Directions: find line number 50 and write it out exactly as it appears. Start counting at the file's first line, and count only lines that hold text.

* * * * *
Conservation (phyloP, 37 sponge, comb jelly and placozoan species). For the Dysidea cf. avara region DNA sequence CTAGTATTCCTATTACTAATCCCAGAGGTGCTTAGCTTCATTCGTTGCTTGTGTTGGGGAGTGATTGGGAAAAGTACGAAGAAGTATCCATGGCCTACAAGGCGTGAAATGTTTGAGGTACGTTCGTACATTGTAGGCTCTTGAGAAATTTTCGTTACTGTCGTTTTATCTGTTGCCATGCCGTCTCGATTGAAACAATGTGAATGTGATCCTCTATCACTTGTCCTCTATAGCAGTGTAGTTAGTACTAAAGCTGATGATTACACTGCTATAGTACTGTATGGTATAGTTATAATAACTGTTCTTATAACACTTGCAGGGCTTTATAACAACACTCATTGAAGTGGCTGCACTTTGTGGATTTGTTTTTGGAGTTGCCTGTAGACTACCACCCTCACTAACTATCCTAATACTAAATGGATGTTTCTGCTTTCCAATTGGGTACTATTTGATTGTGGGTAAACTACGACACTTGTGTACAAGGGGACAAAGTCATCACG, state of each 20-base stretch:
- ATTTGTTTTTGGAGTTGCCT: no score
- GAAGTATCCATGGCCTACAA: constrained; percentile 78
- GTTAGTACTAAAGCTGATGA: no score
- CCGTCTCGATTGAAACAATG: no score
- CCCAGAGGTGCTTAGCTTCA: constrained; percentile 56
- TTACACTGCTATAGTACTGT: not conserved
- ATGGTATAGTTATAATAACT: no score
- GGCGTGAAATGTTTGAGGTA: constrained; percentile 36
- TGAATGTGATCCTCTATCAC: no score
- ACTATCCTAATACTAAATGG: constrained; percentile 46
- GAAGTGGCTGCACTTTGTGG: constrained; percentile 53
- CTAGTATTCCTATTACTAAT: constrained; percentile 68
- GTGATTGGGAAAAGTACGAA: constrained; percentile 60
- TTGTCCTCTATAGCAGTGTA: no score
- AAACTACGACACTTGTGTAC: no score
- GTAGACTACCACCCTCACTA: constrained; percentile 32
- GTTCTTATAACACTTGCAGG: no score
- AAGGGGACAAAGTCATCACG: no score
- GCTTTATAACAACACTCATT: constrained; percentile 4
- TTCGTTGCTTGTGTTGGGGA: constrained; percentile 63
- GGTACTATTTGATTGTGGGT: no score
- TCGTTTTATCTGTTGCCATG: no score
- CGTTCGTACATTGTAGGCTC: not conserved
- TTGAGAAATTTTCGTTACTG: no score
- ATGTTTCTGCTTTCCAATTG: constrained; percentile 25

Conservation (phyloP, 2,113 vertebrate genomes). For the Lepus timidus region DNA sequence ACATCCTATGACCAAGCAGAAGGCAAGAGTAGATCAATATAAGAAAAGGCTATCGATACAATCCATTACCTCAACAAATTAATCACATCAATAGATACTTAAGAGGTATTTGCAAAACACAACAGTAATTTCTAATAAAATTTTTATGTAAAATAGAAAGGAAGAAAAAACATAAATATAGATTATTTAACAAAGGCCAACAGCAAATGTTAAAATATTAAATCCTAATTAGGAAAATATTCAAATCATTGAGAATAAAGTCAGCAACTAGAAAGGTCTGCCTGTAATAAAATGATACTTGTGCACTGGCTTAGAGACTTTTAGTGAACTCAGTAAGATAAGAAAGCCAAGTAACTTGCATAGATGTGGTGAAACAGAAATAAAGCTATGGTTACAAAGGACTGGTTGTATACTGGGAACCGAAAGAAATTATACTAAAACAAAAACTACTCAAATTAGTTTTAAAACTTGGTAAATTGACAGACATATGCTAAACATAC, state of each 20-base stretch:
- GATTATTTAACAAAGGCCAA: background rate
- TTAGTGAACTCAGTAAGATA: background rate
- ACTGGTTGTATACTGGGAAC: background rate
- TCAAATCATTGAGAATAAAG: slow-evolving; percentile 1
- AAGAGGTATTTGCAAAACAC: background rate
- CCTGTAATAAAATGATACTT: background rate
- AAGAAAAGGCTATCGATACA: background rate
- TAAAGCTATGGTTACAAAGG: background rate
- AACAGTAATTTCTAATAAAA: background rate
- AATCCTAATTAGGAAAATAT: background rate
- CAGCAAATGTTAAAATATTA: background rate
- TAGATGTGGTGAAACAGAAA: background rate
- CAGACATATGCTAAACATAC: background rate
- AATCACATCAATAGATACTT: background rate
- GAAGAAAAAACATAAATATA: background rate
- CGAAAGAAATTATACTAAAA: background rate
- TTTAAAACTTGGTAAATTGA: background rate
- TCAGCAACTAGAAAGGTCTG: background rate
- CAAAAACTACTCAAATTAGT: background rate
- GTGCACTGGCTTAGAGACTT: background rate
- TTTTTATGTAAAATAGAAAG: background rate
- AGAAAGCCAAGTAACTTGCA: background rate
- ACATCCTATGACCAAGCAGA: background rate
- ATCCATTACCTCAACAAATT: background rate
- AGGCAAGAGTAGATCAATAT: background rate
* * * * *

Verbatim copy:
- ACATCCTATGACCAAGCAGA: background rate